Monday, February 19

Children's Poetry: Four for Boys

I'm nothing, if not evenhanded. First, we answer the constitutional question. (Well, at least we attempt to answer it. There are several recipes for boys, it seems.)
What Are Little Boys Made Of?

What are little boys made of?
Frogs and snails
And puppy-dogs' tails,
That's what little boys are made of.



And then we have a misbehaving male child, although this wild boy's parents seem positively wimpy compared to our horrid girl's emphatic mother.
The Story of Fidgety Philip

"Let me see if Philip can
Be a little gentleman;
Let me see if he is able
To sit still for once at table:"
Thus Papa bade Phil behave;
And Mamma looked very grave.
But fidgety Phil,
He won't sit still;
He wriggles,
And giggles,
And then, I declare,
Swings backwards and forwards,
And tilts up his chair,
Just like any rocking-horse-
"Philip! I am getting cross!"

See the naughty, restless child
Growing still more rude and wild,
Till his chair falls over quite.
Philip screams with all his might,
Catches at the cloth, but then
That makes matters worse again.
Down upon the ground they fall,
Glasses, plates, knives, forks, and all.
How Mamma did fret and frown,
When she saw them tumbling down!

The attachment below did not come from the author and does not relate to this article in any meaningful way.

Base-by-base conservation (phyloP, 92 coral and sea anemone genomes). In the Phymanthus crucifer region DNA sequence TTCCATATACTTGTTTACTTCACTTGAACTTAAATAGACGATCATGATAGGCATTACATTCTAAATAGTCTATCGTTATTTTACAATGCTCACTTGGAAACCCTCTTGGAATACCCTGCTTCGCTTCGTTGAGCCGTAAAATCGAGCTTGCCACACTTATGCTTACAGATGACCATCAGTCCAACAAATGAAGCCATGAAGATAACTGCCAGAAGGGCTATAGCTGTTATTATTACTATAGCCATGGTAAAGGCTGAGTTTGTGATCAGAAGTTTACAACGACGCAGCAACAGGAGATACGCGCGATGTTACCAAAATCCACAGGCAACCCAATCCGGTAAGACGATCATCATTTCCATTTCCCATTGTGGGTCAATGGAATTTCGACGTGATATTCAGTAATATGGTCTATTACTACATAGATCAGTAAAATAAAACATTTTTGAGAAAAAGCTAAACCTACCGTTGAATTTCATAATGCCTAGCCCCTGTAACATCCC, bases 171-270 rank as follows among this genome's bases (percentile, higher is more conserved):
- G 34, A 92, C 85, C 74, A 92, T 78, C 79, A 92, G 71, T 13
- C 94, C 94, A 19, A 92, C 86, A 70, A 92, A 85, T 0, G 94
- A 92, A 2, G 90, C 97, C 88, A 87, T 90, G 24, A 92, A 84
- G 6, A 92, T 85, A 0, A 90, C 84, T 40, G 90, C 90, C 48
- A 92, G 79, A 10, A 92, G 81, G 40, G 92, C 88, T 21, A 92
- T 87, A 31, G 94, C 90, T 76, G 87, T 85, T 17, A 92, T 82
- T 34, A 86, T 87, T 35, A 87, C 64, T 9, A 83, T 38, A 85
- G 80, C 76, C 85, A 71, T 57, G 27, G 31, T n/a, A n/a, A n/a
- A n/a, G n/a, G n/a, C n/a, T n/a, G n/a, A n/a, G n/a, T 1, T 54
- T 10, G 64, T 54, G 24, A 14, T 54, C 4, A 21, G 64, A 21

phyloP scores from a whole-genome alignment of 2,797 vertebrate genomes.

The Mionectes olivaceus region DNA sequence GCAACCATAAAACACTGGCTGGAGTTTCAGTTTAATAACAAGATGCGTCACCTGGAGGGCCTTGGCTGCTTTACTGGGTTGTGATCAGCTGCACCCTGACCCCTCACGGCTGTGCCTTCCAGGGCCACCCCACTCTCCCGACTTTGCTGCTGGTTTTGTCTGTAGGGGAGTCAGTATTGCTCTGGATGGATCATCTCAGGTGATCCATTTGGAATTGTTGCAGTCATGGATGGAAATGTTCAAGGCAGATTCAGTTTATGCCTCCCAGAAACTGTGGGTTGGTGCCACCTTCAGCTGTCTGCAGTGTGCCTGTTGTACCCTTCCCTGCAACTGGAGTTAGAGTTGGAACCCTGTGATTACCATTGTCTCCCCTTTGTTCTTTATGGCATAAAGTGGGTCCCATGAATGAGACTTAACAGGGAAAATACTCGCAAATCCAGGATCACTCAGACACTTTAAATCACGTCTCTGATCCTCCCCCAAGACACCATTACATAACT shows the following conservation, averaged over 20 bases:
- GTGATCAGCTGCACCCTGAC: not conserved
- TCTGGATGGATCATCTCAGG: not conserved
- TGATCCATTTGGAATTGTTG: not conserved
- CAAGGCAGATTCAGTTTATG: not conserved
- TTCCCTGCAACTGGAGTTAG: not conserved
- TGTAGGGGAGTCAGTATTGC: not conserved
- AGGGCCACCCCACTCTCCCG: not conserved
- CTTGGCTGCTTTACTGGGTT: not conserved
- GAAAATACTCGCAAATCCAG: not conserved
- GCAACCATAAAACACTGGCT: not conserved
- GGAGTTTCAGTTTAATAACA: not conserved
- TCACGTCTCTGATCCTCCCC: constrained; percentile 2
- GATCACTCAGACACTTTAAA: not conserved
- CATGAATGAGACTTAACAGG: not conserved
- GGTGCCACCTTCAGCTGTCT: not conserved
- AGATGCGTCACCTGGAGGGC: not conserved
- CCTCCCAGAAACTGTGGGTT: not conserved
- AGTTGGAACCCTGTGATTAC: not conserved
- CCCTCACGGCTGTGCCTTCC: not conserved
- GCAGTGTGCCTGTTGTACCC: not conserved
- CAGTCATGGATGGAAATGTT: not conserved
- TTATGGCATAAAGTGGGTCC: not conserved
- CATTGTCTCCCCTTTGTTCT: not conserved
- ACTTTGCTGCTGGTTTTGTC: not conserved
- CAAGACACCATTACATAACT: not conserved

And Papa made such a face!
Philip is in sad disgrace.

Where is Philip, where is he?
Fairly covered up you see!
Cloth and all are lying on him;
He has pulled down all upon him.
What a terrible to-do!
Dishes, glasses, snapped in two!
Here a knife, and there a fork!
Philip, this is cruel work.
Table all so bare, and ah!
Poor Papa, and poor Mamma
Look quire cross, and wonder how
They shall have their dinner now.
---Heinrich Hoffman



And from Robert Louis Stevenson:
Looking Forward

When I am grown to man's estate
I shall be very proud and great,
And tell the other girls and boy
Not to meddle with my toys.


Here's a classic that seems to have special appeal to young men. My husband liked it from the time he learned it in elementary school.
O Captain! My Captain!

O CAPTAIN! my Captain! our fearful trip is done;
The ship has weather’d every rack, the prize we sought is won;
The port is near, the bells I hear, the people all exulting,
While follow eyes the steady keel, the vessel grim and daring:
But O heart! heart! heart!
O the bleeding drops of red,
Where on the deck my Captain lies,
Fallen cold and dead.

O Captain! my Captain! rise up and hear the bells;
Rise up—for you the flag is flung—for you the bugle trills;
For you bouquets and ribbon’d wreaths—for you the shores a-crowding;
For you they call, the swaying mass, their eager faces turning;
Here Captain! dear father!
This arm beneath your head;
It is some dream that on the deck,
You’ve fallen cold and dead.

My Captain does not answer, his lips are pale and still;
My father does not feel my arm, he has no pulse nor will;
The ship is anchor’d safe and sound, its voyage closed and done;
From fearful trip, the victor ship, comes in with object won;
Exult, O shores, and ring, O bells!
But I, with mournful tread,
Walk the deck my Captain lies,
Fallen cold and dead.
---Walt Whitman


Here's how you can join in the children's poetry fun
: Post a children's poem on your blog, let me know of it, and I'll link to you. Those who remain blogless, but still wish to participate, may post a poem in the comments of this post.

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